WASHINGTON — Republican presidential nominee Mitt Romney lost by double-digit margins among downscale voters in Colorado, the same bloc that gave a majority of its votes to President Bush in 2004, enabling him to carry the state.
Romney did 14 points worse among Colorado voters without a college education than Bush, according to exit polls that Edison Research of Somerville, N.J. conducted for the National Election Pool, a consortium of major media outlets.
The former Massachusetts governor received the support of 44 percent of the state’s non-college educated votes. By contrast, Bush had garnered 58 percent. Romney’s wide losses among this group were especially damaging to his chances of winning Colorado, as the bloc represented more than half of those who cast ballots this year.
Romney did even worse among a key subgroup within the non-college educated bloc — Coloradans who said they had some college education. He received 43 percent of their votes, while Bush got 58 percent.
Romney also performed poorly among a related group of voters: those who make $30,000 to $49,999 a year. While Bush garnered 53 percent of their votes in 2004, Romney received 37 percent. Even Sen. John McCain got the support of 48 percent of the state’s working-class voters in his unsuccessful presidential bid four years ago.
Romney’s uneasy relationship with downscale voters was a theme of the president campaign. In mid-September, Mother Jones magazine released a secretly recorded video on its website in which Romney told a group of affluent donors that he stood little chance of winning these voters over to his side, saying that 47 percent of Americans are “dependent upon government, who believe that they are victims” and “wiill vote for the president no matter what.”
Dick Wadhams, former state chairman of the Colorado Republican Party, attributed Romney’s weak showing among downscale voters to his failure to respond forcefully to the Obama campaign’s attack ads this summer and early fall.
“This is another indication that what was done to Romney this summer, when President Obama’s campaign attacked him over (his tenure at the venture capital firm) Bain Capital and his comments about the 47 percent of people who depend on government, hurt him badly. All these were rather personally vicious attack ads,” he said.
“Unfortunately, the Romney campaign did not respond, nor did it depict him as the good person he is or the successful business owner he was.” Wadhams added that while Romney recovered after his strong debate performance Oct. 3 in Denver, he could not overcome the perception that he was “an uncaring, swashbuckling, corporate raider.”
There is evidence to support Wadhams’ thesis. In swing states such as Colorado where Obama’s ads aired heavily over the summer and early fall, Romney did worse among downscale voters than nationally. He did three points worse among voters without a college diploma and five points worse among those with some college education.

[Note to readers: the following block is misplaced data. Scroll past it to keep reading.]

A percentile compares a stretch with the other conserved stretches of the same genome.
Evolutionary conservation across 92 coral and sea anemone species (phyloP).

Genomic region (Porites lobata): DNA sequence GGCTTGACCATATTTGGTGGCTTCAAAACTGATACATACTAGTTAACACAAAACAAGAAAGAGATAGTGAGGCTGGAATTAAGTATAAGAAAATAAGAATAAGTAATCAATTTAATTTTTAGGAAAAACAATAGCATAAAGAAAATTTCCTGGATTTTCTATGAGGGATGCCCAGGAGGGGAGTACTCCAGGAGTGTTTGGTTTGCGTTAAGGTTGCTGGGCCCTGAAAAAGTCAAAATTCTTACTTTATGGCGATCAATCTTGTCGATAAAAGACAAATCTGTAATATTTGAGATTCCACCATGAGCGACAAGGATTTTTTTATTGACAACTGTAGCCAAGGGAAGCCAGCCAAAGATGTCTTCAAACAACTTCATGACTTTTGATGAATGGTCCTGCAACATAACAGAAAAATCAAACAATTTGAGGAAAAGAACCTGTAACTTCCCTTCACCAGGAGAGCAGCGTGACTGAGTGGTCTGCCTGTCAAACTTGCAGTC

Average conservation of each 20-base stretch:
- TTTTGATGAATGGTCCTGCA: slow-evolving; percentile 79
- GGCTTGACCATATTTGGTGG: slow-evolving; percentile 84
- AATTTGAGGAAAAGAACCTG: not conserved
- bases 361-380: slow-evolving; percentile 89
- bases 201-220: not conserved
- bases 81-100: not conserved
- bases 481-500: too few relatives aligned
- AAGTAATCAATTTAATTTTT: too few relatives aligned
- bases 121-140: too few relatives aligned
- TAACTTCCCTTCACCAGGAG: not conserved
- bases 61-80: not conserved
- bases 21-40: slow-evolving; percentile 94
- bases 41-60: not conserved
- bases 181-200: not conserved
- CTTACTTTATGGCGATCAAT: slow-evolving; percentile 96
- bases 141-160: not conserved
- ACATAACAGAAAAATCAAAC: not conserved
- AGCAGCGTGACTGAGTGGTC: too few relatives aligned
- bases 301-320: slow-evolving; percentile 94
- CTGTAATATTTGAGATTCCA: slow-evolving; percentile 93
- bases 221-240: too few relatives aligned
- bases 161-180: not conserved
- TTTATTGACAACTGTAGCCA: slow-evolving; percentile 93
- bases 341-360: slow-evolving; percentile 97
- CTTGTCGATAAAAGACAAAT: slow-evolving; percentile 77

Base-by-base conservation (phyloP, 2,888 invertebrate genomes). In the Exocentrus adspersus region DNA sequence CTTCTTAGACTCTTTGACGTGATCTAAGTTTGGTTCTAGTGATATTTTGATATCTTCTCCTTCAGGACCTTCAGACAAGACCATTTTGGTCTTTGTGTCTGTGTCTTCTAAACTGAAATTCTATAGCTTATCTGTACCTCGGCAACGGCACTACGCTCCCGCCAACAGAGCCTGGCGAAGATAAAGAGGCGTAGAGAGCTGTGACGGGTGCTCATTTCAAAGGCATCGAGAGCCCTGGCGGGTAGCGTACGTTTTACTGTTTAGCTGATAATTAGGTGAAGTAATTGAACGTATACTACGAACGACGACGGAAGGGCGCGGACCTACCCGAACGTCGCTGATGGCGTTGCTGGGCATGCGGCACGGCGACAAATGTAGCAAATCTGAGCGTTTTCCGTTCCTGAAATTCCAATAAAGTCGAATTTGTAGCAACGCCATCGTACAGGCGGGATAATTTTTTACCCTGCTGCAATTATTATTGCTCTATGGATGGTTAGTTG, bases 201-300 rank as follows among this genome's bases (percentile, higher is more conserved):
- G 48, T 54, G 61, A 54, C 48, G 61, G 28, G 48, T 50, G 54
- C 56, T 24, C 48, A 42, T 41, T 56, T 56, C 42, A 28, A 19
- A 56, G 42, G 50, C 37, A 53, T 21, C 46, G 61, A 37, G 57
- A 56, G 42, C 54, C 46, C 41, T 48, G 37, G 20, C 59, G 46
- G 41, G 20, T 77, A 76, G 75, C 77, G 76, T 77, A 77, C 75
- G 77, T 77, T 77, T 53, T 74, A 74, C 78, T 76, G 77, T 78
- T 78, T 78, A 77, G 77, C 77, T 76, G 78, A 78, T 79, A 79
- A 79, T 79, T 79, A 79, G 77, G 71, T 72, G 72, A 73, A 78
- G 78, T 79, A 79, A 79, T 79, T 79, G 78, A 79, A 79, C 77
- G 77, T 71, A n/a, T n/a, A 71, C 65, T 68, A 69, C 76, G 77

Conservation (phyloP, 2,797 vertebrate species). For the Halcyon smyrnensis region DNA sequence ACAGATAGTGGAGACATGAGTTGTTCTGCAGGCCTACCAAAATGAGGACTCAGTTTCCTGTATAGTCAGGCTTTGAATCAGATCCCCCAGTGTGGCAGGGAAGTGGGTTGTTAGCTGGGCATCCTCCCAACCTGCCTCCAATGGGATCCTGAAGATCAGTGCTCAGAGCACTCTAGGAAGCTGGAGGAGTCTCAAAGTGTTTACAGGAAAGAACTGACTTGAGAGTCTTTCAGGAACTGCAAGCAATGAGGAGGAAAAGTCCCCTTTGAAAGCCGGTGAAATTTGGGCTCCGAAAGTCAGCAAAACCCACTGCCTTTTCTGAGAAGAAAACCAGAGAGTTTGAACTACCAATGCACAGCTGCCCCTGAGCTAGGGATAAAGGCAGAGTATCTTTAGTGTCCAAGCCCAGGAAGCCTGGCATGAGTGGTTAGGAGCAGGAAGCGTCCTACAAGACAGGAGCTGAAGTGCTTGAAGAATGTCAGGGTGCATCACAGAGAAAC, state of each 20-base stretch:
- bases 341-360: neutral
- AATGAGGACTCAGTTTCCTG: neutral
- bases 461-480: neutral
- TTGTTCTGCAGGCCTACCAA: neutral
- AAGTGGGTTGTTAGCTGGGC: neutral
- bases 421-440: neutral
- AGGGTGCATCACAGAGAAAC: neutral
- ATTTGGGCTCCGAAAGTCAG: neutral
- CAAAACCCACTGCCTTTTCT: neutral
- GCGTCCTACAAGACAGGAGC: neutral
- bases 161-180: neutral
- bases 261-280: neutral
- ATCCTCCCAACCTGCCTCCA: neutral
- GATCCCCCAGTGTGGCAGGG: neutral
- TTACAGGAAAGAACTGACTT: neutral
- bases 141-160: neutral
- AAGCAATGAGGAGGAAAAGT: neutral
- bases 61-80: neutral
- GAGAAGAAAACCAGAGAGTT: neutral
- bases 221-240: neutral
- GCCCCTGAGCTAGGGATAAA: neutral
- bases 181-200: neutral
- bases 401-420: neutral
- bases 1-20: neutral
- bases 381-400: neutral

Romney lost Colorado 46.5 percent to Obama’s 51.3 percent.
In the days following Romney’s defeat, political pundits and experts said the governor failed to appeal to Hispanic, female, and young voters. Romney did lose female voters 48-51 and Hispanics 23-75 to Obama in Colorado; as of press time, figures for voters 18-29 in the state were unavailable.
Romney’s losses among those voting blocs fit the prevailing media narrative. In an interview last year with National Journal, Obama campaign chairman David Axelrod said the campaign would appeal to women,
minorities, and socially liberal upscale voters as part of a successful “Colorado strategy” that Sen. Michael Bennet used in his election bid two years ago.
But a closer look at the exit polls in Colorado as well as two other swing states yields another conclusion. Romney was unable to assemble the coalition of working-class and affluent voters that Republican presidents Richard Nixon, Ronald Reagan, and both Bush’s put together in their successful presidential campaigns.
Compared to those Republican nominees, Romney lost more votes in Colorado among working- and middle-class voters than among women, minorities, and the young.
For example, while Romney lost female voters in Colorado by 3 percentage points to Obama, he lost by 16 points among voters without a college degree. Both groups were 51 percent of the Centennial State’s electorate.
A related scenario occurred in Ohio and Nevada, two of the eight states that were considered tossups this election. Romney received 42 percent of the non-college educated vote in Nevada and 46 percent in Ohio. Although he received slightly less support among female voters in those states, a significantly higher percentage of voters there did not posses a college diploma than were female. In Nevada, 53 percent of voters were female while 58 did not have a college degree; in Ohio, 52 percent of voters were female and 60 percent did not have a college diploma.
To highlight the extent of Romney’s decline among downscale voters, the former governor received less support among white voters in Colorado than nationally or Bush in 2004. He garnered 54 percent of the white vote in the state and 59 percent nationally. Bush received 57 percent of the white vote overall.
Wadhams said there was “virtually unanimity” among Republican operatives this summer that the Romney campaign failed to respond forcefully to the Obama campaign’s negative ads. He said he plans to talk more with his colleagues in the days ahead but that getting over the disappointment is difficult. “It’s frustrating. He (Romney) was a good man and would have been a great leader,” he said.